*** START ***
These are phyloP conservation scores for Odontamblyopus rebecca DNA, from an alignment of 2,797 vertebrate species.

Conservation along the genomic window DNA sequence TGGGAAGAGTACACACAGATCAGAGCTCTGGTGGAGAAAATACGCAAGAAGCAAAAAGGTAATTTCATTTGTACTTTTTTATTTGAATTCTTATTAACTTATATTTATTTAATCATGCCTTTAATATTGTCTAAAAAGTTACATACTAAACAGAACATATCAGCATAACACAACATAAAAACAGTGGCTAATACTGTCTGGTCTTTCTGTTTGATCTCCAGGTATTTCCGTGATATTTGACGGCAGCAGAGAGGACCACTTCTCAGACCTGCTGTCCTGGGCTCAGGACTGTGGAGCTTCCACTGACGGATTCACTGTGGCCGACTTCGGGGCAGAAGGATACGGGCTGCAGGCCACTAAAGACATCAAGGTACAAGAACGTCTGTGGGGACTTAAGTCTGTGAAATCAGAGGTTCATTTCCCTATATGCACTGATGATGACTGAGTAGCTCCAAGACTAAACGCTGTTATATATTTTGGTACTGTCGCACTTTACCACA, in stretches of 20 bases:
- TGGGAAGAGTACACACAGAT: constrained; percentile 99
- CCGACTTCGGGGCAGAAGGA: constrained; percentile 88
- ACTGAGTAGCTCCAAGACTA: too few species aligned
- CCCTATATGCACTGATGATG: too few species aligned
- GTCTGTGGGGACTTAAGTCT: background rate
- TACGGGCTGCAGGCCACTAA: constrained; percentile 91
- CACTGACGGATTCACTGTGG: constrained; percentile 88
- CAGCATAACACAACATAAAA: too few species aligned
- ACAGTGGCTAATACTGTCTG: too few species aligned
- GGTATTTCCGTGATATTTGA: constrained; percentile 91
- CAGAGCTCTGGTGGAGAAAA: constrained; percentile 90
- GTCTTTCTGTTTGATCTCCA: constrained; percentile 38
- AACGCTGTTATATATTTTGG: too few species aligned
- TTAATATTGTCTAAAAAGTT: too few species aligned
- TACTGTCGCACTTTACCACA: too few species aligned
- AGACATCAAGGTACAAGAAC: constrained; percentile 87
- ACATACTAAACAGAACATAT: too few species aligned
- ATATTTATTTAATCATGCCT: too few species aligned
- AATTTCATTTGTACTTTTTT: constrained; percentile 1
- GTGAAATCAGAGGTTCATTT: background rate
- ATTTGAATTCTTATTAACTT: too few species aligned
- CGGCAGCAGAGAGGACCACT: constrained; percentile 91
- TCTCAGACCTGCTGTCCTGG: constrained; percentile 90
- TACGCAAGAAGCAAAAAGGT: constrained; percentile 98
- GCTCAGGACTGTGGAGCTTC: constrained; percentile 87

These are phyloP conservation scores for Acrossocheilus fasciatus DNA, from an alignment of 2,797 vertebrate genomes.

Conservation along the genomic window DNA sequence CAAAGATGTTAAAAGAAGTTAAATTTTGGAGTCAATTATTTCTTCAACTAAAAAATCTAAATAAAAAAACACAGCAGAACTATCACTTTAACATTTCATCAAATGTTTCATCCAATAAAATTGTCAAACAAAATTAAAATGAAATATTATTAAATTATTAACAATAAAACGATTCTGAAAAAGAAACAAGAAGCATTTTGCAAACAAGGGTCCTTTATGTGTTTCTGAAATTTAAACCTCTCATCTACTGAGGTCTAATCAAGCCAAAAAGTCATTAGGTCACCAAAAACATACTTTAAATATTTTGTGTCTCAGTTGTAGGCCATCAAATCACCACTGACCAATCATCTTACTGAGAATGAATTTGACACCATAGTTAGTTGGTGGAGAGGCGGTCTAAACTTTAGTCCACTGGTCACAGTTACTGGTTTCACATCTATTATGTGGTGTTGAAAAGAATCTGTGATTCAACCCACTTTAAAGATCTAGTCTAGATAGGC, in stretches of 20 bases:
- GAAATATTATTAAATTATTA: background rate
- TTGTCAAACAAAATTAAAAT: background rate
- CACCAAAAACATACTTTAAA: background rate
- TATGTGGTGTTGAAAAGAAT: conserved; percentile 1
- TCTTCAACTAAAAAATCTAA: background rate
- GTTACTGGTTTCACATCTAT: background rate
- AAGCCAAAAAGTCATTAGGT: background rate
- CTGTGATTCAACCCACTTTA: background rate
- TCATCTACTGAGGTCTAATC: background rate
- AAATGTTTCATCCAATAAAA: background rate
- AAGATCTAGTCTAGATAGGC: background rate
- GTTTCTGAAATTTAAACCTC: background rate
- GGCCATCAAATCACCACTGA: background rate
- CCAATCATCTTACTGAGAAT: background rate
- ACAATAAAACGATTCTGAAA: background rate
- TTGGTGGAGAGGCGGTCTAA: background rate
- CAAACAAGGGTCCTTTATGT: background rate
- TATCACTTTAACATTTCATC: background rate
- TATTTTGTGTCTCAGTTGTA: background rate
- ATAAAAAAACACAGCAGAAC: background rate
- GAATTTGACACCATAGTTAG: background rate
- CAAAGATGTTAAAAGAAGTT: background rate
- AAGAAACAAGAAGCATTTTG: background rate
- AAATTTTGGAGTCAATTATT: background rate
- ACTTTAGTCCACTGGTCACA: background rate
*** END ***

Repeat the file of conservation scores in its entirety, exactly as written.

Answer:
These are phyloP conservation scores for Odontamblyopus rebecca DNA, from an alignment of 2,797 vertebrate species.

Conservation along the genomic window DNA sequence TGGGAAGAGTACACACAGATCAGAGCTCTGGTGGAGAAAATACGCAAGAAGCAAAAAGGTAATTTCATTTGTACTTTTTTATTTGAATTCTTATTAACTTATATTTATTTAATCATGCCTTTAATATTGTCTAAAAAGTTACATACTAAACAGAACATATCAGCATAACACAACATAAAAACAGTGGCTAATACTGTCTGGTCTTTCTGTTTGATCTCCAGGTATTTCCGTGATATTTGACGGCAGCAGAGAGGACCACTTCTCAGACCTGCTGTCCTGGGCTCAGGACTGTGGAGCTTCCACTGACGGATTCACTGTGGCCGACTTCGGGGCAGAAGGATACGGGCTGCAGGCCACTAAAGACATCAAGGTACAAGAACGTCTGTGGGGACTTAAGTCTGTGAAATCAGAGGTTCATTTCCCTATATGCACTGATGATGACTGAGTAGCTCCAAGACTAAACGCTGTTATATATTTTGGTACTGTCGCACTTTACCACA, in stretches of 20 bases:
- TGGGAAGAGTACACACAGAT: constrained; percentile 99
- CCGACTTCGGGGCAGAAGGA: constrained; percentile 88
- ACTGAGTAGCTCCAAGACTA: too few species aligned
- CCCTATATGCACTGATGATG: too few species aligned
- GTCTGTGGGGACTTAAGTCT: background rate
- TACGGGCTGCAGGCCACTAA: constrained; percentile 91
- CACTGACGGATTCACTGTGG: constrained; percentile 88
- CAGCATAACACAACATAAAA: too few species aligned
- ACAGTGGCTAATACTGTCTG: too few species aligned
- GGTATTTCCGTGATATTTGA: constrained; percentile 91
- CAGAGCTCTGGTGGAGAAAA: constrained; percentile 90
- GTCTTTCTGTTTGATCTCCA: constrained; percentile 38
- AACGCTGTTATATATTTTGG: too few species aligned
- TTAATATTGTCTAAAAAGTT: too few species aligned
- TACTGTCGCACTTTACCACA: too few species aligned
- AGACATCAAGGTACAAGAAC: constrained; percentile 87
- ACATACTAAACAGAACATAT: too few species aligned
- ATATTTATTTAATCATGCCT: too few species aligned
- AATTTCATTTGTACTTTTTT: constrained; percentile 1
- GTGAAATCAGAGGTTCATTT: background rate
- ATTTGAATTCTTATTAACTT: too few species aligned
- CGGCAGCAGAGAGGACCACT: constrained; percentile 91
- TCTCAGACCTGCTGTCCTGG: constrained; percentile 90
- TACGCAAGAAGCAAAAAGGT: constrained; percentile 98
- GCTCAGGACTGTGGAGCTTC: constrained; percentile 87

These are phyloP conservation scores for Acrossocheilus fasciatus DNA, from an alignment of 2,797 vertebrate genomes.

Conservation along the genomic window DNA sequence CAAAGATGTTAAAAGAAGTTAAATTTTGGAGTCAATTATTTCTTCAACTAAAAAATCTAAATAAAAAAACACAGCAGAACTATCACTTTAACATTTCATCAAATGTTTCATCCAATAAAATTGTCAAACAAAATTAAAATGAAATATTATTAAATTATTAACAATAAAACGATTCTGAAAAAGAAACAAGAAGCATTTTGCAAACAAGGGTCCTTTATGTGTTTCTGAAATTTAAACCTCTCATCTACTGAGGTCTAATCAAGCCAAAAAGTCATTAGGTCACCAAAAACATACTTTAAATATTTTGTGTCTCAGTTGTAGGCCATCAAATCACCACTGACCAATCATCTTACTGAGAATGAATTTGACACCATAGTTAGTTGGTGGAGAGGCGGTCTAAACTTTAGTCCACTGGTCACAGTTACTGGTTTCACATCTATTATGTGGTGTTGAAAAGAATCTGTGATTCAACCCACTTTAAAGATCTAGTCTAGATAGGC, in stretches of 20 bases:
- GAAATATTATTAAATTATTA: background rate
- TTGTCAAACAAAATTAAAAT: background rate
- CACCAAAAACATACTTTAAA: background rate
- TATGTGGTGTTGAAAAGAAT: conserved; percentile 1
- TCTTCAACTAAAAAATCTAA: background rate
- GTTACTGGTTTCACATCTAT: background rate
- AAGCCAAAAAGTCATTAGGT: background rate
- CTGTGATTCAACCCACTTTA: background rate
- TCATCTACTGAGGTCTAATC: background rate
- AAATGTTTCATCCAATAAAA: background rate
- AAGATCTAGTCTAGATAGGC: background rate
- GTTTCTGAAATTTAAACCTC: background rate
- GGCCATCAAATCACCACTGA: background rate
- CCAATCATCTTACTGAGAAT: background rate
- ACAATAAAACGATTCTGAAA: background rate
- TTGGTGGAGAGGCGGTCTAA: background rate
- CAAACAAGGGTCCTTTATGT: background rate
- TATCACTTTAACATTTCATC: background rate
- TATTTTGTGTCTCAGTTGTA: background rate
- ATAAAAAAACACAGCAGAAC: background rate
- GAATTTGACACCATAGTTAG: background rate
- CAAAGATGTTAAAAGAAGTT: background rate
- AAGAAACAAGAAGCATTTTG: background rate
- AAATTTTGGAGTCAATTATT: background rate
- ACTTTAGTCCACTGGTCACA: background rate